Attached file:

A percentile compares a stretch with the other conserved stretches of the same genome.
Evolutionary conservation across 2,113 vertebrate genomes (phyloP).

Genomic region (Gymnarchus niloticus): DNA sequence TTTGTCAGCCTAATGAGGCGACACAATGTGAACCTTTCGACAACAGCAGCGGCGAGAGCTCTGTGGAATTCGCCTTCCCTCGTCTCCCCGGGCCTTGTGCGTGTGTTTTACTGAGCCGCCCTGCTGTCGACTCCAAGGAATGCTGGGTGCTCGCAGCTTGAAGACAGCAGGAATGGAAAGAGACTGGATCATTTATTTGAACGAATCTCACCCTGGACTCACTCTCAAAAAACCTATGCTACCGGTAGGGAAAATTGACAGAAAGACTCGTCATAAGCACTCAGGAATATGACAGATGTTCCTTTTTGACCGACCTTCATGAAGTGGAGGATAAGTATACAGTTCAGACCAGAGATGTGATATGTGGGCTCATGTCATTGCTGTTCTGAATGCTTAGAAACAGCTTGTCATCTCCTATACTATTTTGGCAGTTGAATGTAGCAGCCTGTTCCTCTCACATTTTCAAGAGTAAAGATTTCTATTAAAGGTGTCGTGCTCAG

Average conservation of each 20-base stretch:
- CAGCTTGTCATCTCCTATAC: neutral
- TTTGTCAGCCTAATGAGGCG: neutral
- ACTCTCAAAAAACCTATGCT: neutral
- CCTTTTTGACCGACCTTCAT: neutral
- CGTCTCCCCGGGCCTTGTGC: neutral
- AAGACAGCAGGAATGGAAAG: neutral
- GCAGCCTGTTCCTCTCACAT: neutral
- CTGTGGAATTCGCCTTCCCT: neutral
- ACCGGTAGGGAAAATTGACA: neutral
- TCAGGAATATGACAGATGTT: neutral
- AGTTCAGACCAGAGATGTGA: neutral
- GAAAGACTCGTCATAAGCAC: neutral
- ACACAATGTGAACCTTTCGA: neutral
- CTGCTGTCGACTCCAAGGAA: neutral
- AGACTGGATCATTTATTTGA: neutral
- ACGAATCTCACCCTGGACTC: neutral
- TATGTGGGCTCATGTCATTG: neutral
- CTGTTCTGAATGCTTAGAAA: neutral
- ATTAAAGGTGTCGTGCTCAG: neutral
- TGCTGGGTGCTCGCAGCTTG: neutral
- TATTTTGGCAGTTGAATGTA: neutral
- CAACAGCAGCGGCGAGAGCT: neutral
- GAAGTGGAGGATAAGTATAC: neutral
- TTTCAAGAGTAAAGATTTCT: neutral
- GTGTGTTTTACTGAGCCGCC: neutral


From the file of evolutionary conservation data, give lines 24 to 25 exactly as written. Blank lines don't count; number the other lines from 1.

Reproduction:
- TGCTGGGTGCTCGCAGCTTG: neutral
- TATTTTGGCAGTTGAATGTA: neutral